“Kalimok Marsh will be affected if the spill is not contained. This area has been restored in order to improve the purifying function of the floodplain forests. If the spill affects the vegetation, this important wetland area will not be able to serve its purifying functions. Kalimok Marsh is also an important place for spawning, meaning that fish will be affected. The cormorants that live in the area will also suffer. The Black stork, which is an endangered species, will also be negatively affected. “
Mihail Milchev, Water Directorate, Russe
“Several towns in Bulgaria use Danube water for irrigation. We are talking about 150, 000 ha of land. The main threat will be over the next few weeks. If the level of the river rises above 5 m, then water will go over the dikes and remain there permanently. It will be a problem if pollutants stay with us.”
Romania and Ukraine
The Danube Delta is one of the largest wetlands of the world – a unique habitat of channels, reed beds, lakes and ponds. It is rich in biodiversity and is an important breeding site for several rare and threatened water birds. The Delta is designated as one of WWF’s global 200 ecoregions, as well as Ramsar wetland of international importance and a UNESCO World Heritage Site.
The Danube Delta lies within the political boundaries of Moldova, Romania and Ukraine. The richest part of the Ukrainian Danube Delta is protected on global scale by the Danube Biosphere Reserve, created in 1998.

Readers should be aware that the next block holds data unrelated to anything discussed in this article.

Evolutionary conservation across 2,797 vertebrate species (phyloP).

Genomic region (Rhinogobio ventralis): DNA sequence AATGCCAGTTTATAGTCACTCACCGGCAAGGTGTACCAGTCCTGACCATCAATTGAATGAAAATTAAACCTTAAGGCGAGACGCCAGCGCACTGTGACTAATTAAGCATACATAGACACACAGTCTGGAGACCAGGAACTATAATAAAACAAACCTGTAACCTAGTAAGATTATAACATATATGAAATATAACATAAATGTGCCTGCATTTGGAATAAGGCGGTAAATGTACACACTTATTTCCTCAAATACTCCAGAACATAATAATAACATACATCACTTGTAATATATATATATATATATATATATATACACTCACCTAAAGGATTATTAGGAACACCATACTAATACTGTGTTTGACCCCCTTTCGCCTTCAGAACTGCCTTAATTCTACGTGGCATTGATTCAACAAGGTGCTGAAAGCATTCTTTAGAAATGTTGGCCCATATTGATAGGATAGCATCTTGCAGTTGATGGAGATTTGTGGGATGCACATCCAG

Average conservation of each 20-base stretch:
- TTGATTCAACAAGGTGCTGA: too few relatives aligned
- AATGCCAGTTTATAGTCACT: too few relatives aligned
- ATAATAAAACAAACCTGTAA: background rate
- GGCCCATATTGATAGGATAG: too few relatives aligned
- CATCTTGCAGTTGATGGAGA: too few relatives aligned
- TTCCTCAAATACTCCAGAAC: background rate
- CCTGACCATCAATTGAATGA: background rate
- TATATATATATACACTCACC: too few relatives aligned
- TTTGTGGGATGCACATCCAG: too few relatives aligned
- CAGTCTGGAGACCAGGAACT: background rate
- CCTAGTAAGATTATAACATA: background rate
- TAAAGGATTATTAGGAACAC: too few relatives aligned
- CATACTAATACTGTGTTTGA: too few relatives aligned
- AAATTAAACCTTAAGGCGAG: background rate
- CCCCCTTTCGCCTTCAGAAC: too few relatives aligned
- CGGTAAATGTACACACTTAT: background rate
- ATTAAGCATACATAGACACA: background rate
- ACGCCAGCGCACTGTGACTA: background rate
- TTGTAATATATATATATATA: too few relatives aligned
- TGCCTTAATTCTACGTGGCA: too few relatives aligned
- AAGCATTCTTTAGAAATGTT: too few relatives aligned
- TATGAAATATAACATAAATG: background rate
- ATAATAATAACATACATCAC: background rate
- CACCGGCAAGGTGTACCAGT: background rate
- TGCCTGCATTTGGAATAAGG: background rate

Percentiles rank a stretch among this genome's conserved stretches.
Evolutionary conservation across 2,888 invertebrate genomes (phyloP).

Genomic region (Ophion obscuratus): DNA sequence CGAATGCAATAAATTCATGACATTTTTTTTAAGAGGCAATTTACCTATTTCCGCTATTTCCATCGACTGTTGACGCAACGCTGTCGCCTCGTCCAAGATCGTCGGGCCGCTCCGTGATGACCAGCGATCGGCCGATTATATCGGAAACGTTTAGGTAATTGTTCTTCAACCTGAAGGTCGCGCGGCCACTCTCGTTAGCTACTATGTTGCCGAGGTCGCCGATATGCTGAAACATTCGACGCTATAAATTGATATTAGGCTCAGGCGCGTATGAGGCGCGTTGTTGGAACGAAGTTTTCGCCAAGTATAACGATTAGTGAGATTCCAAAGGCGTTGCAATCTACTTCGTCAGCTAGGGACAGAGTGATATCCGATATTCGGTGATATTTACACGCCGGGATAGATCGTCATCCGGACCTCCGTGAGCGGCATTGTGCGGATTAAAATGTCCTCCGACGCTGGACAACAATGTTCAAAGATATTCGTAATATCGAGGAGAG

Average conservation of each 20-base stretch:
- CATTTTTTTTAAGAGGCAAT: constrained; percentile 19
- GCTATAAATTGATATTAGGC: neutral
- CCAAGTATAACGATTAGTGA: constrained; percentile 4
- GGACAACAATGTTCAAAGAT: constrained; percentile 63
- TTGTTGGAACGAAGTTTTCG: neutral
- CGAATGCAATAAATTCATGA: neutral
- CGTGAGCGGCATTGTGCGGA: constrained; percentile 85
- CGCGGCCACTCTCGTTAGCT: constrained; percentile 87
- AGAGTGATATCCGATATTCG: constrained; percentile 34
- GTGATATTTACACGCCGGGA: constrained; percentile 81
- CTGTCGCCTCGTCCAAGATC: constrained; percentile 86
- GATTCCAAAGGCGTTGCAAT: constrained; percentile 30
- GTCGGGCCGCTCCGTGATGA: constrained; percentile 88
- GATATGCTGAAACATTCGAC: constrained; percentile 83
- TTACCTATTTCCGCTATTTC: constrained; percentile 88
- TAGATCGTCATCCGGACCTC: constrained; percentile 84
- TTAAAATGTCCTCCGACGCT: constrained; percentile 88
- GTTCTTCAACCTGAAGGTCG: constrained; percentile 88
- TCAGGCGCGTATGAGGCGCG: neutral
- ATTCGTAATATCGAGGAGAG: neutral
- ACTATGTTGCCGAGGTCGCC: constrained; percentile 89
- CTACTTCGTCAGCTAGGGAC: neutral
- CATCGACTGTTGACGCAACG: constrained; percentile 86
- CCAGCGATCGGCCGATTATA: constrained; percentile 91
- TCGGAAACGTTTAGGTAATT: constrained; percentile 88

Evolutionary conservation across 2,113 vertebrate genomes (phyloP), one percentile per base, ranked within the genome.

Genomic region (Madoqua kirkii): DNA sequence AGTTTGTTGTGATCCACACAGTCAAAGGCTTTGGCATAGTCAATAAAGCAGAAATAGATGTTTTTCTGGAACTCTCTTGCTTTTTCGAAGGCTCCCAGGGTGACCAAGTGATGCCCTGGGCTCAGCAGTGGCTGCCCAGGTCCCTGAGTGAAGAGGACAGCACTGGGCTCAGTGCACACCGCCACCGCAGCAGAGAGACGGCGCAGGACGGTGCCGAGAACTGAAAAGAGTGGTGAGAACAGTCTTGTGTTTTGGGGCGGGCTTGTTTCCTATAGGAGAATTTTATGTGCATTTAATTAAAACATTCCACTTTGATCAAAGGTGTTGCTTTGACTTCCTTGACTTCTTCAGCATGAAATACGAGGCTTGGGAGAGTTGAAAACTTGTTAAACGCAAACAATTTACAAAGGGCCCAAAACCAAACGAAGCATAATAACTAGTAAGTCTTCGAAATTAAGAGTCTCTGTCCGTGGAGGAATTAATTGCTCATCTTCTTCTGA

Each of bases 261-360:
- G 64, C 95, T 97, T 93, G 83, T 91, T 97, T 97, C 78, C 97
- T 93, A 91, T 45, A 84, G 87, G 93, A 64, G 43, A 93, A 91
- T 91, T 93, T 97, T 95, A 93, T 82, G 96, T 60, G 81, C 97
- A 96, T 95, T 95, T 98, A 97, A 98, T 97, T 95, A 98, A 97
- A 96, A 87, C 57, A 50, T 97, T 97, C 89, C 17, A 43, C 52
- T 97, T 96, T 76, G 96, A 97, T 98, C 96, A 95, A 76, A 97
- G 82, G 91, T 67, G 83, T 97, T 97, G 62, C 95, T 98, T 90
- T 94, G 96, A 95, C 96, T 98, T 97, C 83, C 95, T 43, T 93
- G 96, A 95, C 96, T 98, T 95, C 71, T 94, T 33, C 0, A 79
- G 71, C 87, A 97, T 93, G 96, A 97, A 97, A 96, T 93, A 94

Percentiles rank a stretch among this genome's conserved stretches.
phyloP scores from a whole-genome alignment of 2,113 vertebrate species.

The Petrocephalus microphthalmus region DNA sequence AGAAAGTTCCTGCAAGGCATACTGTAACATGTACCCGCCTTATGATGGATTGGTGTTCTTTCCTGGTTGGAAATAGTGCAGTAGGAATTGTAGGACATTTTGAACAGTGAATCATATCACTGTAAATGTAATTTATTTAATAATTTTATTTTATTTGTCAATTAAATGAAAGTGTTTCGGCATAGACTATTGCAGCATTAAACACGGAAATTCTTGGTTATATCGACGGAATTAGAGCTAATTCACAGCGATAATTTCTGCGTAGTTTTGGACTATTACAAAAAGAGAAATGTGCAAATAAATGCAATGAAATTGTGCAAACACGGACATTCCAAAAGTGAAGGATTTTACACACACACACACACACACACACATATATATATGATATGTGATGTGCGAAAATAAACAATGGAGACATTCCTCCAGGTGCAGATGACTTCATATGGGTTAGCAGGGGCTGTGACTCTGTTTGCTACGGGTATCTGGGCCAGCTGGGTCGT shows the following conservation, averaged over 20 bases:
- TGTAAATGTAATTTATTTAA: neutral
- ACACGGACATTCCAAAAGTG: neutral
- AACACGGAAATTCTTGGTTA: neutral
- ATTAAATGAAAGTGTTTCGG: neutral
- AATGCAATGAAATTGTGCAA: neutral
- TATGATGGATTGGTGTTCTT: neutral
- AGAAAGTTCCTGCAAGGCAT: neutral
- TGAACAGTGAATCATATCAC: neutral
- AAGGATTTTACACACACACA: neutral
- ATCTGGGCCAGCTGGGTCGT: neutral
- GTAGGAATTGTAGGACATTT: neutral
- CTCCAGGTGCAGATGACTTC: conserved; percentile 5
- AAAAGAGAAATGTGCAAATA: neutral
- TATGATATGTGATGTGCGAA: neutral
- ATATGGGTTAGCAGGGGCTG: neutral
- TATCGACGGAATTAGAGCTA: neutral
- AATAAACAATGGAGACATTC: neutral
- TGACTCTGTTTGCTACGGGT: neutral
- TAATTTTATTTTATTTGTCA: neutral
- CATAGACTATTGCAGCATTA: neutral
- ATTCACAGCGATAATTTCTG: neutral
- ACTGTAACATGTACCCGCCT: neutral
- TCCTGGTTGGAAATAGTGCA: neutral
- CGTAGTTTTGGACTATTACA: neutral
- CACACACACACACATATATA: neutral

The Delta is characterized by impressive biodiversity and is home to 12 types of habitats, over 1,600 flora species, and over 3,400 fauna species. The Delta is an important site for breeding populations of several rare and endangered birds, including the Dalmatian pelican, Great white pelican, White-tailed and Greater spotted eagle, Pygmy cormorant, and Collared pratincole. Lakes ecosystems are also home for rare and protected mammals such as European wild cat, otter, European mink and others.
Misha Nesterenko, WWF Danube-Carpathian Programme, Danube Delta project manager
“Industrial spills such as the one in Hungary, can strongly affect not only the ecosystems of the Delta, but put WWF restoration efforts under threat. The red mud spill is one of the largest accidents over the last decade after the cyanide spills in Romania. If these pollutants enter the floodplain areas along the Danube, they would be very hard to remove posing significant threat to floodplain wetlands and life. During the autumn floods such pollutants may enter floodplain lakes and accumulate there. Such accidents pose a threat to restoration initiatives along the Danube as the local communities do not want to take risks and remove the dams, opening the wetlands they depend on to pollutions.
"It should be noted that there're still no efficient mechanisms for compensation of transboundary impacts on the Danube. In real life the downstream countries will have to take their own measures to minimise the impacts of such accidents as the upstream countries will just close all the channels and let the chemicals flow into the Danube Delta and the Black Sea. And there they will accumulate not only in flora species, but also pass through the food chain and store in fishes and birds. That can put under risk the health and wellbeing not only of unique Delta fauna but also of local communities.”